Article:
Victoria Falls is incredibly beautiful and powerful. The mist covers you like a rainfall. Photos by Sandra Long Weaver

By Sandra Long Weaver
Tribune Editorial Director
Part III of a III Part Series

VICTORIA FALLS, ZIMBABWE — -It is easy to see why Victoria Falls is one of the seven wonders of the world. It is breathtaking and incredibly beautiful.

Having the Falls included in the two-week tour was one of the reasons for selecting this trip from Gate1 Travel Agency. We spent our last two nights of the tour in the luxurious Victoria Falls Safari Lodge, about 20 minutes away. 

We spent one night watching the sun set while cruising on the Zambezi River. The weather was ideal. And there were hippos, crocodiles and native birds all along the river. As the sun set, we watched the moon rise. A perfect night in Africa.

The next morning we headed to the Falls. As we drove through the town, it was a little jarring to see the baboons moving freely around as they hunted for food. 

Our guide explained that the walk along the opposite coast was about a mile long. Victoria Falls is the second largest waterfall in the world and it is larger than Niagara Falls, the popular U.S. tourist attraction.

There are 16 viewing areas to see the Falls from different angles. The power of the Falls also fluctuates through the year as the seasons change. By November, the guide pointed out, the water is down to a trickle in some areas.

Because we were there in early February, there was plenty of water flowing. In some places, we had to wear ponchos because it was almost like being in a rainstorm with the water coming down so rapidly. We could see rainbows in some places along the walk.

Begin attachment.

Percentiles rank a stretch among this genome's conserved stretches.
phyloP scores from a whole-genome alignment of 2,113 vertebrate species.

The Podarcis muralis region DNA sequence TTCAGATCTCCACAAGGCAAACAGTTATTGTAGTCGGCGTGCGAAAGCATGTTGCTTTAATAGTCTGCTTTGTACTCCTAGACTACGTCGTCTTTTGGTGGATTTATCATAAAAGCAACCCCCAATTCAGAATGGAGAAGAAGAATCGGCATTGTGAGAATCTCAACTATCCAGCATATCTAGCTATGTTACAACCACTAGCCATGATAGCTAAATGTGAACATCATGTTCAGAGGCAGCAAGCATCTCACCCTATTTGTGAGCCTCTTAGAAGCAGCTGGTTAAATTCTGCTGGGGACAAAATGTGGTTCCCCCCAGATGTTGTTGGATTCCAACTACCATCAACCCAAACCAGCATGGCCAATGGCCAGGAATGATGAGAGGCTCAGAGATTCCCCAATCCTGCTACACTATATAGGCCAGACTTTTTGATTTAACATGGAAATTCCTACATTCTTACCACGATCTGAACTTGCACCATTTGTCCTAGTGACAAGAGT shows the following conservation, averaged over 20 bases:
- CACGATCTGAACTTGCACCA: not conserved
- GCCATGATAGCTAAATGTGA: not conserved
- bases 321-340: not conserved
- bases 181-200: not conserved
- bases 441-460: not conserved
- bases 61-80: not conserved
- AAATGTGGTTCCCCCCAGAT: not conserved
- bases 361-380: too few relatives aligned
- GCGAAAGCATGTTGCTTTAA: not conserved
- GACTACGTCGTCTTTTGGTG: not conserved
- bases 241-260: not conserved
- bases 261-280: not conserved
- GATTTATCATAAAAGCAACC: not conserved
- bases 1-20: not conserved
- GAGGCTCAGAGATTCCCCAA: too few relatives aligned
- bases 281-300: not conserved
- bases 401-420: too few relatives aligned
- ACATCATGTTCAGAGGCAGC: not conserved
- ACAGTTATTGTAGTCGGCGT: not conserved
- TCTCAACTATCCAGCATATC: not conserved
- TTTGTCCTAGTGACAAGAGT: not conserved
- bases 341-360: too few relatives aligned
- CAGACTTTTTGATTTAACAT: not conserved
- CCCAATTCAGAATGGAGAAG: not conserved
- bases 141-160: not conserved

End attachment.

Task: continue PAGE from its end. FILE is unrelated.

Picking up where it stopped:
A statue of Missionary David Livingston stands near the beginning of the Falls.

Along the walk, is also a statue of Scottish missionary and abolitionist David Livingstone who explored Africa and took credit for discovering the Falls although natives were already there. Our guide explained what we would see as we progressed along the walkway.

But the surprises weren’t over. Each day at 1 p.m. at the lodge, hotel employees throw out dead and leftover meat to feed the vultures. The practice was started a few years ago because the vultures were dying. 

The vultures would eat dead animals that had consumed plants filled with pesticides. The pesticides had killed those animals and now the vultures were dying. Farmers are now trying to use more natural pesticides so animals do not die.

Hundreds of vultures show up for the feeding which lasts about 15 minutes. Hotel guests could watch from the balcony of the restaurant.

We had flown from Johannesburg to Victoria Falls. But before departing, we also spent a day in eSwatini (formerly known as Swaziland). The tiny country is landlocked within South Africa. We visited candle and glass factories.

We also spent half a day touring a more traditional village. Our guide showed took us to the Grandmother’s Rondavel, one of the traditional round houses that dot the countryside. They have thatched roofs and mats lying on the hard, packed-dirt floors.

We met the chief, who we were told has two wives. Men are allowed to have as many wives as they can afford. The families are paid with 10 cows for each wife.

The village residents also performed for us, singing Gospel songs and religious songs in their language. They sold the CDs and had our tour group dance with them at the end of the performance. The performance brought tears to most of our eyes, reminding us of the connection that had been lost with Africa when many of our ancestors were brought to the states as enslaved people.

This was an amazing tour that gives a great overview of Southern Africa. Our group dropped from 24 to 5 when we went to Victoria Falls. And only two of the five went on to Botswana for another two days.

My husband and I left after the visit to Victoria Falls and the town. We brought back great souvenirs and beautiful memories.